Lack of lighting can totally ruin your videos. Capturing the perfect video in low light conditions can be extremely challenging without the right tips and tricks. Typically, the result is grainy, desaturated, low-contrast and fuzzy footage.
How to Shoot Video in Low-Light
- Try adding extra light
- Use the darkness
- Use the largest aperture
- Reduce frame rate
- Reduce shutter speed
1. Try adding extra light
If you are having trouble shooting in dark or low light conditions, try moving your subject closer to the ambient light source. Getting your subject close to as much additional light as possible will greatly help your video quality.
If you just don’t have another light source, invest in additional lighting. This light is attached to your camera and directly illuminates the subject you are trying to capture.
The Genaray LED-7100T 312 LED Variable-Color is great for helping to make your video less grainy and richer in color. People usually think that when shooting in low light, it is enough to increase the ISO. Although this is a good technique, it gradually increases the exposure of the footage in the absence of real illumination of the subject, but it does flatten the footage.
Increasing the sensitivity of your camcorder will add noise to the shadows of your video. It distracts viewers. Avoiding increasing ISO is the best option if you have extra light available.
Other options include turning on overhead lights or lamps, using a reflective panel or mirror to move and reflect light on an object, or even purchasing a portable lighting kit.
The BOLING BL-2220P Portable Continuous LED Video and Photo Lighting Kit will likely be the most expensive investment, but will provide the most light no matter what environment you are shooting in. In addition, this set is rechargeable, which means you can take them with you wherever you want to shoot.
2. Use the dark
A second tip for improving quality when shooting in low light is to use the surrounding darkness to your advantage. Basically, this means that the subject you are shooting does not always have to be in the center of the frame.
The subject can always be seen through the silhouette when the atmosphere is enough to interest the viewer in the clip. While adding extra lighting to your subject will help improve visibility and quality, this technique does not need to be used every time you shoot in low light.
If the background or atmosphere surrounding the subject is aesthetically pleasing to the audience, it is sometimes best to leave the main focus on the landscape and keep the subject in the dark. Exposing the background and a semi-dark or completely dark subject can effectively engage the viewer by creating a creative effect. Seeing the subject’s face, expression or details will not affect the viewer’s attention.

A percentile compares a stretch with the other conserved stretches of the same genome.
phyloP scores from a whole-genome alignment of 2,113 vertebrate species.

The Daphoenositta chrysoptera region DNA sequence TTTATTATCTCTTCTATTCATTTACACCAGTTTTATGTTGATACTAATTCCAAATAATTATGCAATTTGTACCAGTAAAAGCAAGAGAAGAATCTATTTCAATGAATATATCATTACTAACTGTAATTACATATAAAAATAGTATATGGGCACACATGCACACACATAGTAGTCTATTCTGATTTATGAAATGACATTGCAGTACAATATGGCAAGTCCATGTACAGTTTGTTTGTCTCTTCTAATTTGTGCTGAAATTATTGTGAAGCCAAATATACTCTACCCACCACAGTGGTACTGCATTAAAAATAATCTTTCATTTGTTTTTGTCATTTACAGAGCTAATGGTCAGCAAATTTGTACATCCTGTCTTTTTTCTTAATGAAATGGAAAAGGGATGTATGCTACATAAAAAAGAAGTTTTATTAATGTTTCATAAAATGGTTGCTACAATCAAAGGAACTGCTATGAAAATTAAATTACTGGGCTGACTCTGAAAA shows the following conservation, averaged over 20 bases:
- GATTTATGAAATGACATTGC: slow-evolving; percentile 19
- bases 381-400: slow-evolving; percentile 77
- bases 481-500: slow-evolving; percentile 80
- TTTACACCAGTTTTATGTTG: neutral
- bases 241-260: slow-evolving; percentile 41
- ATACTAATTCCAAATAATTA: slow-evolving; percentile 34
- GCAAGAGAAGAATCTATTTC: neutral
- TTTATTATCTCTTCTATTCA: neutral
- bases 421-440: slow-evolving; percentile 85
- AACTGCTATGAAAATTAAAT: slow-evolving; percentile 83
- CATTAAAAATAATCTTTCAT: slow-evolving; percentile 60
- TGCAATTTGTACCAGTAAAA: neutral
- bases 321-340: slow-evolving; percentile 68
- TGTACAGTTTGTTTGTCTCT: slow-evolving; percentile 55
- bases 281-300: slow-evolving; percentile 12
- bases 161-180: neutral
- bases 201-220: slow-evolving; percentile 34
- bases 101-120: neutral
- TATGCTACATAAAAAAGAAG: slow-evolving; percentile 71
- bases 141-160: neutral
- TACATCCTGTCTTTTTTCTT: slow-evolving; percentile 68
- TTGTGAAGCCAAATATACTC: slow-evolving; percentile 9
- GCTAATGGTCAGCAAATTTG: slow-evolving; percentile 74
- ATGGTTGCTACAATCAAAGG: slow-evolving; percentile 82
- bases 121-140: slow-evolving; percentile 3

3. Use the largest aperture
Depending on which camcorder you are using for shooting, you can change the camera settings to improve the video quality. If your camcorder has an aperture setting, change this setting to the lowest setting possible. The 1.4 aperture is amazing. By lowering the aperture number on the camera, you increase it. With a larger aperture, more light enters the camera, creating a brighter image.
This is a great feature to know when shooting in low light conditions. Remember that when using a zoom lens, the minimum aperture value available increases as the subject gets closer. The more you zoom in, the less opportunity you have to brighten the picture.
By holding the camera lens at the wide-angle position, you get more light than a zoom. If you want to shoot in low light without getting grainy, faded footage when you zoom in on your subject, just move closer to it. Try not to use the camera zoom and just physically move closer to the subject.
4. Reduce the frame rate
If your camera model allows you, try changing the frames per second. Usually all cameras are set at 30fps, although 24fps will shoot sharper video when shooting in low light conditions. The lower frame rate brings more light into the camera, making the image brighter.
With the shutter off, you can change the frame rate by 1/24 second instead of 1/30 second. This may look like a slight decrease, but it will greatly increase the lighting of your videos.
Some cameras allow you to change the frame rate even lower than 24 frames per second. When the shutter is turned off, some cameras can shoot at 12 or even 6 frames per second. Although this trick will only work if you are shooting a landscape or a completely still view. This will not work for shooting a dynamic scene such as the movement of an animal or person.
5. Reduce shutter speed
The last technique we’ll talk about is controlling the shutter speed on your camera. Normally, when the shutter speed is slowed down, the footage automatically becomes brighter. As the shutter speed decreases, the camera shutter takes longer to open, allowing more light to the camera.
Low light video should be shot in 1/30 second, not at a normal video shutter speed of 1/60 second. This may seem like a small change to your camera, but it makes a huge difference.
This allows you to keep the shutter open for twice as long as the original setting, which means doubling the amount of light entering the camera. Low light shooting requires as much light as possible for a clip to be of decent quality. When using this method, it is important to understand that it will increase the likelihood of blur when shooting.
Although we did not run into problems with human movement from 1 / 30th of a second exposure. However, shooting larger subjects or faster animals can cause problems.